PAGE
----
National culture in practice: Its impact on knowledge sharing in global virtual collaboration

Date of Award


Degree Type


Degree Name

Doctor of Philosophy (PhD)


Information Transfer


Kevin Crowston


National culture, Knowledge sharing, Virtual collaboration, China

Subject Categories

Library and Information Science | Social and Behavioral Sciences


Issues concerning global virtual collaboration have received considerable attention in both the academic and practical world; however, little research has been conducted on knowledge-sharing activities in global virtual collaboration, which is a key process to achieve collaboration effectiveness. Due to national culture having been seen as one of the most significant factors that global collaboration needs to address and as a major barrier to knowledge sharing, this study investigates its impact on knowledge sharing in global virtual collaboration. The research question was addressed within the context of the Chinese culture, due to its global political and economic importance. More specifically, the virtual collaboration between Chinese individuals and their American colleagues was investigated. Within this context, this study specifically investigates the impact of Chinese culture on Chinese individuals' knowledge-sharing activities in their global virtual collaboration with American colleagues.

Unlike most culture research, national culture was studied here within the context where the research subjects were located and was investigated on the level of the individual. A two-phase study was employed. In Phase One, an exploratory case study was used to examine what national cultural factors impact Chinese individual's knowledge-sharing activities in global virtual collaboration with their American colleagues, and how. It also sought to discover what factors may mediate the impact. A Chinese team located at the Shanghai site of a global corporation was used. The purpose of the case study was to understand the research questions qualitatively and to develop a set of hypotheses regarding the relationships between cultural factors and knowledge-sharing activities. In Phase Two, an online survey was used to test these hypotheses and to refine and generalize the findings from the first phase.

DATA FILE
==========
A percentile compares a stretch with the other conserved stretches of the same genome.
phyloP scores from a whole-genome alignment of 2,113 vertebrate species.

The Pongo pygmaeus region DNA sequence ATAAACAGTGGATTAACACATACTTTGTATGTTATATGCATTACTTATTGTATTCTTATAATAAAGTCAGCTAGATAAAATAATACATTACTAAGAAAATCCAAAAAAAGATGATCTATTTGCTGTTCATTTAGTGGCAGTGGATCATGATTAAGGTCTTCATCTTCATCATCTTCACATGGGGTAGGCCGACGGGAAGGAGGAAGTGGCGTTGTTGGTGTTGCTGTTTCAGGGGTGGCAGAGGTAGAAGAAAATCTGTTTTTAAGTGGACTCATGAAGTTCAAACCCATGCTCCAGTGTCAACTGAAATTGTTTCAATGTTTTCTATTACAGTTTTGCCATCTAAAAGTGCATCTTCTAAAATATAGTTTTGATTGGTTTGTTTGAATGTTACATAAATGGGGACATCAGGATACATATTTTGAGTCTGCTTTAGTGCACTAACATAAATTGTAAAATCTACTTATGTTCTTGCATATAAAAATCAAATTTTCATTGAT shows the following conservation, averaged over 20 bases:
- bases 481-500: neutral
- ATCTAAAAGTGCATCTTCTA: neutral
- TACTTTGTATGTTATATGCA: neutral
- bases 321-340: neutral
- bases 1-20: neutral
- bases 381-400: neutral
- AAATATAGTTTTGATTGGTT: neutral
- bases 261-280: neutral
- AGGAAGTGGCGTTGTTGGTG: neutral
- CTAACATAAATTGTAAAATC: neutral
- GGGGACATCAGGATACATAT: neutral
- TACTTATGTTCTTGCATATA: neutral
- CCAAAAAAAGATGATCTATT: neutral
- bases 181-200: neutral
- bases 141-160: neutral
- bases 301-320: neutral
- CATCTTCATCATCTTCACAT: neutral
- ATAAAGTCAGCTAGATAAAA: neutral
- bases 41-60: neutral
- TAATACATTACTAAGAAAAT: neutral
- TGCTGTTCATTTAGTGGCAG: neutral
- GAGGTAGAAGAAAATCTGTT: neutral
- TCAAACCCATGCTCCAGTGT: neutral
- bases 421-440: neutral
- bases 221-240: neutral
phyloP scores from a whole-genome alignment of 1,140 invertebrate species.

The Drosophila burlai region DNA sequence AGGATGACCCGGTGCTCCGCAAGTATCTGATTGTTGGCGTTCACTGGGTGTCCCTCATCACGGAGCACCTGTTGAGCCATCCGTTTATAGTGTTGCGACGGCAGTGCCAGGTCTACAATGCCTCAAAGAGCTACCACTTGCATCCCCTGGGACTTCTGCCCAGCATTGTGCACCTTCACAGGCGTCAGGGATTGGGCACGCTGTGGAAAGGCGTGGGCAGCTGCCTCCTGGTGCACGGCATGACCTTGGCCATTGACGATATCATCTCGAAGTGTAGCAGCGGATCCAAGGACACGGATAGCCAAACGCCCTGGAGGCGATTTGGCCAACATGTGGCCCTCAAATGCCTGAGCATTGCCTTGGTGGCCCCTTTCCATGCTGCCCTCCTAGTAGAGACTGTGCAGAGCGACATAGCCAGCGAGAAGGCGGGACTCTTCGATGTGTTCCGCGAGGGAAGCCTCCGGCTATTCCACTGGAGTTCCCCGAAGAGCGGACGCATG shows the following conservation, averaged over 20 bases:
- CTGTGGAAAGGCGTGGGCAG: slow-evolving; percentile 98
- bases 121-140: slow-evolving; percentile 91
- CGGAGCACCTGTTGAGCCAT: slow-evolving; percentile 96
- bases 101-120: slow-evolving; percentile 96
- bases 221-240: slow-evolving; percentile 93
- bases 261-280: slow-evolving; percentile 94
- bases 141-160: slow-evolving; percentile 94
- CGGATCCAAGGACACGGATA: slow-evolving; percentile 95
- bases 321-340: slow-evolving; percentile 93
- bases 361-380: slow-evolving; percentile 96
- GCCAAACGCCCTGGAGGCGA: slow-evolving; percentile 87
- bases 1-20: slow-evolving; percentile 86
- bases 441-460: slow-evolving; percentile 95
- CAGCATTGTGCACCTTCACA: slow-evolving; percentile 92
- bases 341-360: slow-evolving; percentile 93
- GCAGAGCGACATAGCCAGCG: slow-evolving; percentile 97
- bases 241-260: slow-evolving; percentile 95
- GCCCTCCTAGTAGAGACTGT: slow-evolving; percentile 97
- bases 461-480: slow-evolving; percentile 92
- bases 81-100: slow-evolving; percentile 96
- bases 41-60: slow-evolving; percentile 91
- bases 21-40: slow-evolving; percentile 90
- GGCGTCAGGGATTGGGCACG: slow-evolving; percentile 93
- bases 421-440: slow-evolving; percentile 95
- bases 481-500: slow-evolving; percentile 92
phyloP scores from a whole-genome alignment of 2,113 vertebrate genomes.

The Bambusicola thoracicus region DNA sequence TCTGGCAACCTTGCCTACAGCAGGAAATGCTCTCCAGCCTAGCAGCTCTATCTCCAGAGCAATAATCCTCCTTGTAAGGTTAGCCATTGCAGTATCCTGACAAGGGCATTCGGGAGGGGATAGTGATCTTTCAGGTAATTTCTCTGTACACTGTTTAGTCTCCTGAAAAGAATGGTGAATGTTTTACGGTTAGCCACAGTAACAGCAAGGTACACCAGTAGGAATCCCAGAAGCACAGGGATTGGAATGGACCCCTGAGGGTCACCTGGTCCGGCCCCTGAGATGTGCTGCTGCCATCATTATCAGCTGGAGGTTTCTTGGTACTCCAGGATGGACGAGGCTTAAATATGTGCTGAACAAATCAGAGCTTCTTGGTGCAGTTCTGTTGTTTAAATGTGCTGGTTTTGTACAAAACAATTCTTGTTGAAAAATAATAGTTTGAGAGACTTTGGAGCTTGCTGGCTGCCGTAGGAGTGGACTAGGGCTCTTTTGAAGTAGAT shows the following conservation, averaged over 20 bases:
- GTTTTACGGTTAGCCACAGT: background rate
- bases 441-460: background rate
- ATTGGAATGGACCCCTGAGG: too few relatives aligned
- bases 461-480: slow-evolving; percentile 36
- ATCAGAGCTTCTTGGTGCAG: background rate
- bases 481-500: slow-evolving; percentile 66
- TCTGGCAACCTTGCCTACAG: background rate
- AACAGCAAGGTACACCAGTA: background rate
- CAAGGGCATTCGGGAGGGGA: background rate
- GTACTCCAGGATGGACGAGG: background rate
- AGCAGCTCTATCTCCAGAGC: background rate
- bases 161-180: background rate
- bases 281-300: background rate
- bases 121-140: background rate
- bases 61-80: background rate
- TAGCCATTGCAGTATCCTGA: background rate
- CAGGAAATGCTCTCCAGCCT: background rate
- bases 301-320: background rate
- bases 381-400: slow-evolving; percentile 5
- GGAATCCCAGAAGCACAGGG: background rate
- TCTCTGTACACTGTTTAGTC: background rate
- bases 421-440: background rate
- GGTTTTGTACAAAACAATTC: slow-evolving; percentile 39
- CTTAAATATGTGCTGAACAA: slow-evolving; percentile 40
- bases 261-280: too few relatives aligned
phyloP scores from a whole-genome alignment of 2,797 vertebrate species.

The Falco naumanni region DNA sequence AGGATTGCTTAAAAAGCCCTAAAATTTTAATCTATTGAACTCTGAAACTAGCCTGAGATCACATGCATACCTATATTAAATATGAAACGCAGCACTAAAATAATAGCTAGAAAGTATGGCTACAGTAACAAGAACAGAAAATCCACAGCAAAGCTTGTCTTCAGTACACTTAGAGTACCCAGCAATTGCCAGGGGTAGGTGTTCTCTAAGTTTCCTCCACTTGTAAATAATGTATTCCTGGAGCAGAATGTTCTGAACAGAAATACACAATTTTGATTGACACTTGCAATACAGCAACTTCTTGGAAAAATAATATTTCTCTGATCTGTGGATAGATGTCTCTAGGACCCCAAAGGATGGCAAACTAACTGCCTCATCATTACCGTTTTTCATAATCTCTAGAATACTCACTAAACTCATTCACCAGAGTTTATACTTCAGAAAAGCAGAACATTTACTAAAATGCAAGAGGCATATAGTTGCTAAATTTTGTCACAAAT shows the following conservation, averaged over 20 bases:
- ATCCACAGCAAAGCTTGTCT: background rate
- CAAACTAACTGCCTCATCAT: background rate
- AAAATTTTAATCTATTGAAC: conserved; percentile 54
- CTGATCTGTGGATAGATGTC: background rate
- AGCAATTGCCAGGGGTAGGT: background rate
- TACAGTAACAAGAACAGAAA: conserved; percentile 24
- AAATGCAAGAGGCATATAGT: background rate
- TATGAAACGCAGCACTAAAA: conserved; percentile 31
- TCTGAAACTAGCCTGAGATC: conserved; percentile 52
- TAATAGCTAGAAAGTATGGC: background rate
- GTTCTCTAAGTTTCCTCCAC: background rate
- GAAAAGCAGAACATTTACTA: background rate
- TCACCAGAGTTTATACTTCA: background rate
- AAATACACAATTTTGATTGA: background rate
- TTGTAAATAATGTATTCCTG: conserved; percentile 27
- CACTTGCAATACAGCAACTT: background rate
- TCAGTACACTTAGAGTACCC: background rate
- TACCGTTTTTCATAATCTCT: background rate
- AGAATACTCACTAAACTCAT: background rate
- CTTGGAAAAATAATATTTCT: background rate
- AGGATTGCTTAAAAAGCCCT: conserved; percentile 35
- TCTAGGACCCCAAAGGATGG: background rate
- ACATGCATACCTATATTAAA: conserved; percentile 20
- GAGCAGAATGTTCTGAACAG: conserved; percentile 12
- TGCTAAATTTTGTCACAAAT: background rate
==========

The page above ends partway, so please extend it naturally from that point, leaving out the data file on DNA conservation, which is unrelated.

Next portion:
In general, the study found that four cultural factors impact Chinese individuals' knowledge sharing with their remote American colleagues. Language was the greatest, followed by technical knowledge, concern for face and technology infrastructure. Individuals' understandings of the cultural factors, especially the value-based one (concern for face) were influenced by different contextual factors such as organizational culture and individual characteristics. These cultural factors had different impacts on three kinds of knowledge-sharing activities: preference for different knowledge-sharing tools, and participation effectiveness in task-related and in social-related communication.

This study has both theoretical and practical implications. First, this work enhances our understanding of knowledge-sharing practices in global virtual collaboration. Second, it enhances our understanding of national culture by examining not only value-based dimensions. Third, this study introduces a distinction between national culture and national culture-in-practice, which emphasizes the dynamic and emergent nature of national culture in practices. The results also have practical implications, particularly for international businesses that currently have, or seek to establish, subsidiary operations in China.


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